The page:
Doing the math on your agency's value

Mark Pestronk

Q: Last year turned out to be a very good year for my travel agency; we achieved record sales and profits. So I was thinking that now may be a good time to sell my agency and retire. However, 2023 looks to be even better, so maybe I should wait another year and get a higher price. What’s your opinion? In any case, I know I need to start by finding out the value of my agency. Can you help me?

A: With so many financial experts predicting a recession in the near future, I wouldn’t bet that 2023 will turn out better than 2022. Since agency acquisition prices reflect your most recent financials as well as the general economy, now may be a better time to sell.

The evaluation formula that makes the most sense to seasoned buyers is one based mainly on the profits of an agency for the last year. By “profits,” I mean recast profits, which I define by starting with your bottom line (known as “net income” if you have the Trams Back Office system).

Next, you add back all of the following if they appear as expenses on your income statement (aka profit and loss or P&L statement): a) owner’s compensation above what a larger agency might pay a general manager employee; b) all other expenses that benefited you personally and that a larger agency would not have allowed a general manager to take; c) all expenses that weren’t ordinary ones in a typical year of operation; d) depreciation and amortization expense; and e) 401(k) or similar expense.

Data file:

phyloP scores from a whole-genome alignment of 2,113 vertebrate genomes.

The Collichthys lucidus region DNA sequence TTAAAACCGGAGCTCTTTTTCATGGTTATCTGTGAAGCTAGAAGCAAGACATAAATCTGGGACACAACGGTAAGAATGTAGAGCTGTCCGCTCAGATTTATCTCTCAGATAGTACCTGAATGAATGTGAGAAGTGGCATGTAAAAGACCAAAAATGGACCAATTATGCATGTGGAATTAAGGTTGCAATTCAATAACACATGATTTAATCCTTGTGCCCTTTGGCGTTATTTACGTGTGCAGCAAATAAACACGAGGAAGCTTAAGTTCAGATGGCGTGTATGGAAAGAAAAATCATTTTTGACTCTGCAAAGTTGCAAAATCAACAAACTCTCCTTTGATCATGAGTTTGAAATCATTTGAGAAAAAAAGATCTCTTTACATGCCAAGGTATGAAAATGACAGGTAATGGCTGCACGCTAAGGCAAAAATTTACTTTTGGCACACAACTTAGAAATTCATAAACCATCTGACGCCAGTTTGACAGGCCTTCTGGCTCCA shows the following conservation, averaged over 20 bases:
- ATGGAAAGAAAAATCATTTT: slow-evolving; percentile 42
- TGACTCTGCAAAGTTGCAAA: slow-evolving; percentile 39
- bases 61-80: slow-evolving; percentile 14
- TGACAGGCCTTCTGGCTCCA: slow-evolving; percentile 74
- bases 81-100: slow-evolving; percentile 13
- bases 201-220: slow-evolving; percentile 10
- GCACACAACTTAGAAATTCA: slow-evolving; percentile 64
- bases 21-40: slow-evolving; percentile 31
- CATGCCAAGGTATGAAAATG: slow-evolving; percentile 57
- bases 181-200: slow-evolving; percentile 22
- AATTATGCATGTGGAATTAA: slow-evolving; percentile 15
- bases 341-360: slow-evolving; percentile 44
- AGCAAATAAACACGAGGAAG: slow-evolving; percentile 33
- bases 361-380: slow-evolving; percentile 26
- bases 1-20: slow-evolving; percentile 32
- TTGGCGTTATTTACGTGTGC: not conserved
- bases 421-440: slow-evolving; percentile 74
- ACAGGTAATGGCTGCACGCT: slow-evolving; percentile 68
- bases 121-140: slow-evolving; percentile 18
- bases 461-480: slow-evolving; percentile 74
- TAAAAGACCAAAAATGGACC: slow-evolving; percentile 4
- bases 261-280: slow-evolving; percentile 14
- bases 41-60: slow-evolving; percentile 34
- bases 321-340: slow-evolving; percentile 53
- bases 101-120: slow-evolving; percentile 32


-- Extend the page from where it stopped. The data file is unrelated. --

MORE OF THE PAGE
Once you figure out your recast profits for 2022, then you multiply the total by a generally accepted multiple in the travel agency industry. Today, the multiple ranges from 3 to 6, but the average seems to be about 3.5.

Factors that influence the multiple include your sales volume, sales mixes and revenue. For example, a larger agency will be worth more than a smaller one, all other things being equal, and a high-end, leisure specialty will enhance the value of your agency.

Finally, a good evaluation also considers other factors pertaining to the agency, such as the ratio of salaries to total expenses, length of your GDS contract and any over-reliance on a small number of large accounts. These are just a few examples of the kinds of factors that sophisticated buyers examine before making an offer.

Contrary to popular belief and what other experts may tell you, some irrelevant factors would be your financial results for years before 2022, whether you have a brick-and-mortar business or are home-based or whether you have a lot of ICs and few employees.

If you are uncomfortable with doing your own evaluation or want to present a prospective buyer with a polished product, there are consultants, accountants and attorneys who can do it for you.

Once you establish an evaluation, you need to consider payment terms and taxation, which I will cover in future columns. 

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